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First off, we are essentially estimating our own value (which may or may not be accurate), Adshade notes.
At the same time we are estimating others’ value, and whether they are likely to respond - or whether they are “out of our league.” Then we are weighing interested suitors against the “opportunity costs” that there may be other, ‘better’ options still out there.
Some of those qualities might be age or attractiveness - and some are financial.” Indeed, just go on popular dating sites such as Match.com, and one of the criteria for winnowing down potential matches is annual income.
It will take more time to sift through that broader pool, but that is better than “artificially reducing the size of your search sample,” she says.
“That is the biggest mistake.” The writer is a Reuters contributor.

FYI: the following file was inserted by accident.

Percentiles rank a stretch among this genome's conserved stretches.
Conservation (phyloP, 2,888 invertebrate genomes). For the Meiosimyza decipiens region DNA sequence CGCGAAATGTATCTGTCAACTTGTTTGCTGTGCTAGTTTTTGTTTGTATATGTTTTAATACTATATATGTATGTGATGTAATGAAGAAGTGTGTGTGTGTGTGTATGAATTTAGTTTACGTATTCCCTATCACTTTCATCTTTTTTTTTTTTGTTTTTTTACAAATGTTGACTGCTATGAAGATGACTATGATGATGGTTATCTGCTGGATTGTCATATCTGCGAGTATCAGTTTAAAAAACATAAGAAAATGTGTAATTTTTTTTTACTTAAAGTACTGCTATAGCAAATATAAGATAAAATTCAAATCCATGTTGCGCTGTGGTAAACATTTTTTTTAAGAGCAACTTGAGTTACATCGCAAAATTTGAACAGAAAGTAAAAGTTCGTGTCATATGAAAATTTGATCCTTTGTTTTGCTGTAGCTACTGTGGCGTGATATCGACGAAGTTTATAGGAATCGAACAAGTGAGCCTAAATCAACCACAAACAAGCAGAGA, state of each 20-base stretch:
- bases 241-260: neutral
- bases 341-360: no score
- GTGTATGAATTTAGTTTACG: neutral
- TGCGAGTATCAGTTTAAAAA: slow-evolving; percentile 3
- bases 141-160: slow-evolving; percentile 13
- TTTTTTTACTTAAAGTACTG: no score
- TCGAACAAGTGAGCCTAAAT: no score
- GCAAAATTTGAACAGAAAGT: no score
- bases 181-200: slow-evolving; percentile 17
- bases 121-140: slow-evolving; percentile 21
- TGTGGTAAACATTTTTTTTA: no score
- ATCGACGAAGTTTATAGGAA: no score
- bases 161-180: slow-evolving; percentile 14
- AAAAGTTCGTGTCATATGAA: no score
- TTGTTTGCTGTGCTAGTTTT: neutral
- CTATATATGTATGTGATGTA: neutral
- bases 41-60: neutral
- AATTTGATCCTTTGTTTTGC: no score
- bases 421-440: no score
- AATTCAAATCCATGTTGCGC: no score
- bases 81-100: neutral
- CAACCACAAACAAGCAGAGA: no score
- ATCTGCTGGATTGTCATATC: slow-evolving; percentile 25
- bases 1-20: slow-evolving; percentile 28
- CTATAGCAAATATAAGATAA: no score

Adshade’s key advice for would-be romantics: Broaden the criteria you are looking for in a mate.
If you are solely looking for a man who is over 6’2” and makes six figures annually, you have instantly gone from a “thick” market - one with literally millions of people - to a “thin” one, with few remaining options.
“This income preference is more pronounced for women.” The takeaway: As much as we like to think we are beyond the days of Jane Austen, when suitors were evaluated largely based on how much money they brought in - the famous Mr.
Darcy in “Pride & Prejudice” was worth “Five thousand a year! “Someone’s income will almost always factor into the equation,” says Douglas Kobak, a financial planner in Conshohocken, Pennsylvania.
Another study, co-authored by famed behavioral economist Dan Ariely, uncovered similar online-dating preferences.
“Men and women prefer a high-income partners over low-income partners,” the authors wrote in the journal Quantitative Marketing and Economics.
“When you are becoming serious, you need to consider what your partner is bringing to the table besides love and a good time.